Pergau Payoff

Kuala Yong near Jeli, Kelantan is a laid back but picturesque place. Located some 100 kilometres west of Kota Bharu, the village was once the seat of a global controversy that is still being spoken about today – the Pergau Dam affair.

I touched briefly on the Pergau Dam affair in a recent posting. It talked about how Malaysia took advantage of the weak British economy to conduct the infamous ‘Dawn Raid’, almost bringing Margaret Thatcher to kowtow before Mahathir.

The Pergau Dam affair was about treachery – Mahathir’s style.

It involved an arms scandal as well as aid for the poor that turned into what is now the Pergau Dam.

Allegations of bribes being passed to the then-Prime Minister of Malaysia was abound. But as with the allegations of tens of billions of Ringgits squandered by Mahathir, he never challenged these allegations either.

The Pergau Dam story started with then Secretary of State for Defense George Younger’s agreement with the government of Malaysia in 1988 that the Britain would provide aid in the amount of 20 percent the value of arms sales from Britain to Malaysia. This aid would come in the form of a dam project, despite a subsequent assessment from economists and engineers of the Overseas Development Administration (ODA – the UK’s development arm at the time, which reported to the Foreign Secretary) who found that the dam would not be a cost-efficient way to increase the production of electricity.

In 1991, then Foreign Secretary, Douglas Hurd, authorised the expenditure of £234 million from the aid budget anyway, to maintain a deal made by the defence secretary and approved by Prime Minister Margaret Thatcher, and later John Major.  The World Development Movement called for a judicial review of the funding of Pergau Dam on the grounds of a law which states that aid can only be used for “promoting the development or maintaining the economy of a country….or the welfare of its people”.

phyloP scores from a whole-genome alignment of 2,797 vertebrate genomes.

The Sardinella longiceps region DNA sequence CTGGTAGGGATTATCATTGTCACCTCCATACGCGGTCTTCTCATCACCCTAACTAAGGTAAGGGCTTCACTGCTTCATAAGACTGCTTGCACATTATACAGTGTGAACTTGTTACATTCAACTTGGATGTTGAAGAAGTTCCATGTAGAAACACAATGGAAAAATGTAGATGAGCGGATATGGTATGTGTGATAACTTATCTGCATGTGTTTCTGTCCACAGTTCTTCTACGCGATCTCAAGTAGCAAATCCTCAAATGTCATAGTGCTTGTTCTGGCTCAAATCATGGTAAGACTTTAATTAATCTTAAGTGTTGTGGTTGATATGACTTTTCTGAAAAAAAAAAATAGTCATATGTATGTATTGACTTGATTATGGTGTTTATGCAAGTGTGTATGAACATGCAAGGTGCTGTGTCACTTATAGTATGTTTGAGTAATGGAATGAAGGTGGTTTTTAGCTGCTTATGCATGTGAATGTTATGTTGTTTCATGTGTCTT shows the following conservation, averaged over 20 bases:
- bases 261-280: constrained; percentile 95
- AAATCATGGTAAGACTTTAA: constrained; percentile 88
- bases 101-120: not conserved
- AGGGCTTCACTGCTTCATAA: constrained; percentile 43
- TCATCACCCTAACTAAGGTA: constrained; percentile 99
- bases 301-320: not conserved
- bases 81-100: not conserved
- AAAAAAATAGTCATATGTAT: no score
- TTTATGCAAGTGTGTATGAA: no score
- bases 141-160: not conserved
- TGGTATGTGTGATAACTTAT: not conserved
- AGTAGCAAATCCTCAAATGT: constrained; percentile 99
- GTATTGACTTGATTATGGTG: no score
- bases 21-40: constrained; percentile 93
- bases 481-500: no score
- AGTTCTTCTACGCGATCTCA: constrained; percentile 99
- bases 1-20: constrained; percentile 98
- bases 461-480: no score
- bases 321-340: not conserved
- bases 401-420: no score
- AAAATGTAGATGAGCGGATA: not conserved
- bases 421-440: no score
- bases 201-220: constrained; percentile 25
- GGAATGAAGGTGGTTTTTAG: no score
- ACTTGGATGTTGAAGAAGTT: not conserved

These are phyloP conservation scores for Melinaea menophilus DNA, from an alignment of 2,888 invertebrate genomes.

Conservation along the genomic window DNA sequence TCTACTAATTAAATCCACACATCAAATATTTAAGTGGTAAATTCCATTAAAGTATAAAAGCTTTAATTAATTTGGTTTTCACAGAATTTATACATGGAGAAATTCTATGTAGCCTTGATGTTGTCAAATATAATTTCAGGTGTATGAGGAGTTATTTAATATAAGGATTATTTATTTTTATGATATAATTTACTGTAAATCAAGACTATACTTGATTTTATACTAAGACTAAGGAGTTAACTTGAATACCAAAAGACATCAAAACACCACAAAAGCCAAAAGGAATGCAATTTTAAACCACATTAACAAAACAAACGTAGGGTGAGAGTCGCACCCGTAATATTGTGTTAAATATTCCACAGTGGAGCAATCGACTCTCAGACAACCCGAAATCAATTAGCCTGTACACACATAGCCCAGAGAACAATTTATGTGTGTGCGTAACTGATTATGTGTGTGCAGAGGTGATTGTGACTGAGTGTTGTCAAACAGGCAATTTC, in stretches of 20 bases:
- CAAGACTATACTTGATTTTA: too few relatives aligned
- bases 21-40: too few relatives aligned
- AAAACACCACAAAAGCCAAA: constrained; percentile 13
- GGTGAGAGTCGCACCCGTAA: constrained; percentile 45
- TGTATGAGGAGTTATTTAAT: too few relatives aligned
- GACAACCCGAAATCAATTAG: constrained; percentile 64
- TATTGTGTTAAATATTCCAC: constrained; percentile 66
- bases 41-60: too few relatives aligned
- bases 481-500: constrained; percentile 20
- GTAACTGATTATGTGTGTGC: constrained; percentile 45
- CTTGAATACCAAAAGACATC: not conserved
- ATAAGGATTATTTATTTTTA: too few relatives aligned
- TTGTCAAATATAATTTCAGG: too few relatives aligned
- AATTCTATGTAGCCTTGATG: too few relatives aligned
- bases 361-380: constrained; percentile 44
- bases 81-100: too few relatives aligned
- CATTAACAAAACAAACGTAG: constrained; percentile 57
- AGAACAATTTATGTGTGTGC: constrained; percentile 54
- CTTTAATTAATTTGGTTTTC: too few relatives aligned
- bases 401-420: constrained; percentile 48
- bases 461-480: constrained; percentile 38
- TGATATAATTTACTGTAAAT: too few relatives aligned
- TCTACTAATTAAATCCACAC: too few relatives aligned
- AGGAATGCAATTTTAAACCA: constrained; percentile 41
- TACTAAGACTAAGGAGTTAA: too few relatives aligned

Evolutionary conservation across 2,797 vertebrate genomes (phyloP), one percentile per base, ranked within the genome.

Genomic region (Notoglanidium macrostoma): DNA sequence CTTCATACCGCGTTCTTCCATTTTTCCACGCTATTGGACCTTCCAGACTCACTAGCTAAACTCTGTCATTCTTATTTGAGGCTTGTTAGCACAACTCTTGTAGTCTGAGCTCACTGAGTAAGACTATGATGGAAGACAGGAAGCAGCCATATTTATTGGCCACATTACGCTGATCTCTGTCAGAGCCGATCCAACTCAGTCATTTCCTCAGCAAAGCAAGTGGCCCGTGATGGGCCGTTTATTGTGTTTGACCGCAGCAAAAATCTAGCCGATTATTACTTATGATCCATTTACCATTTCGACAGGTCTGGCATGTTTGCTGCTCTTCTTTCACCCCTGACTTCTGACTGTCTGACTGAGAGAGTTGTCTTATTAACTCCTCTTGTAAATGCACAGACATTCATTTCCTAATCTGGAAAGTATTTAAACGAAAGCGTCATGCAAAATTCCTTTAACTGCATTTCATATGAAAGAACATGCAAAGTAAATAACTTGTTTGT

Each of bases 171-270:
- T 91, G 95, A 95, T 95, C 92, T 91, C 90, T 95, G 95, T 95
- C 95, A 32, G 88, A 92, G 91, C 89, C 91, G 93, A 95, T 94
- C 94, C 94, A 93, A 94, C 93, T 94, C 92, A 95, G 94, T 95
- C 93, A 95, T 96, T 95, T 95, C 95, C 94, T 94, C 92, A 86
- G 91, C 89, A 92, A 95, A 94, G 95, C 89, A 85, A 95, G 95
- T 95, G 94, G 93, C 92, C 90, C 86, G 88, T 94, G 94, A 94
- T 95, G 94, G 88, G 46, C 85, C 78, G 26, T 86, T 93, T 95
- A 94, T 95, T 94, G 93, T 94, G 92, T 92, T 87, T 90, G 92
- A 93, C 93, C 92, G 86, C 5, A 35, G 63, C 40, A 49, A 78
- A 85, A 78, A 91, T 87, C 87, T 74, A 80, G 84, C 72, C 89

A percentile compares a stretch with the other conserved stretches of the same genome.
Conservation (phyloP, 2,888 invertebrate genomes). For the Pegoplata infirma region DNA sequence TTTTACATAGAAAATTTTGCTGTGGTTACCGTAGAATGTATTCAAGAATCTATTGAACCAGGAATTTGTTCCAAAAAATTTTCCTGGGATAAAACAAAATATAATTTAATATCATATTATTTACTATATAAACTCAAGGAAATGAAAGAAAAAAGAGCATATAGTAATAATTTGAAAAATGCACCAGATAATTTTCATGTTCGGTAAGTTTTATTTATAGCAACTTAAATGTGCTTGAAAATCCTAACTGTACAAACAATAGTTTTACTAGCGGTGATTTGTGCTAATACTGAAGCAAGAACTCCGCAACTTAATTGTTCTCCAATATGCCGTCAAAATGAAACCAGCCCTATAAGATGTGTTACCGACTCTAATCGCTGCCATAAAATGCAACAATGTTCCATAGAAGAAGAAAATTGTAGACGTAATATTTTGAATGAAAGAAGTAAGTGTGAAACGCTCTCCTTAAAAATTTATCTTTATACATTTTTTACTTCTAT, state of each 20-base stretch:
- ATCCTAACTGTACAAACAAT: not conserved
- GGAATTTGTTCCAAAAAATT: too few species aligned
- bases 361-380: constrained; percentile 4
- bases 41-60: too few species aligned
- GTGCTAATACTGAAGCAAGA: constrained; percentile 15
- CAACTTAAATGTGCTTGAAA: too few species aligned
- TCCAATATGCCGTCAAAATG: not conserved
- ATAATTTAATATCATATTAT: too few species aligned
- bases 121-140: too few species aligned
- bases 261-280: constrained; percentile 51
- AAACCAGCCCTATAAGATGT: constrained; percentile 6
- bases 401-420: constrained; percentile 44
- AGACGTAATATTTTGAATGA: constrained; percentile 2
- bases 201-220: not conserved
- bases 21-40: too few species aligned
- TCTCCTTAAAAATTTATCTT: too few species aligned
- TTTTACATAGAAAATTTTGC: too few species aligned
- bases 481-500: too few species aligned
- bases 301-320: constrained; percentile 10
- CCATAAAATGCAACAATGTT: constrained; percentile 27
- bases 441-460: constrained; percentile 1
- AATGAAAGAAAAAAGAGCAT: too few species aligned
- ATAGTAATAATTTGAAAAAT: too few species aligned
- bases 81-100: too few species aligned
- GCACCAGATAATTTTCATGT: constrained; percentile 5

The British High Court ruled in 1994 that the project was not of economic benefit to the Malaysian people; the deal linked aid directly to commercial contracts and was unlawful.

The Sunday Times ran a story that the dam contractor, George Wimpey International, had paid an initial bribe meant for Mahathir to the tune of USD500,000 (approximately RM1.25 million then). Instead of challenging the newspaper in a court of law, Mahathir got Anwar, who was his Deputy then, to announce ‘Buy British Last II‘.

Lim Kit Siang, Mahathir’s present best friend, jumped at the opportunity to slam the latter. He openly challenged Mahathir to sue the Sunday Times in a court of law – something Mahathir never did.

Although the amount of bribe stated by Lim Kit Siang varied from what was reported by the Sunday Times the last two lines of the above screen capture of Kit Siang’s article shows that monies were transferred to ‘account numbers in Switzerland to which fees related to contract award are to be paid.

When the Pergau deal and alleged bribes transfers took place in 1984-85, Mahathir’s right-hand man Daim Zainuddin was the Finance Minister. Coincidentally, it was said that Daim owned, or was in control of, at least a bank in Switzerland, if not more. This was also how, according to Edmund Terence Gomez and Jomo Kwame Sundaram, Daim’s company called Baktimu Sdn Bhd was able to obtain a RM40 million loan from the Union Bank of Switzerland to buy a 33 percent stake in Sime UEP for RM75 million in CASH!

Daim only recently divested from the banking business in Switzerland through his company, ICB Financial Group AG.

Could Daim have been involved in providing the accounts into which these payments were credited?

Neither Mahathir nor Daim has come forth to explain, let alone sue especially the Sunday Times for running that story.

In the words of Lim Kit Siang when his struggle then was for the people: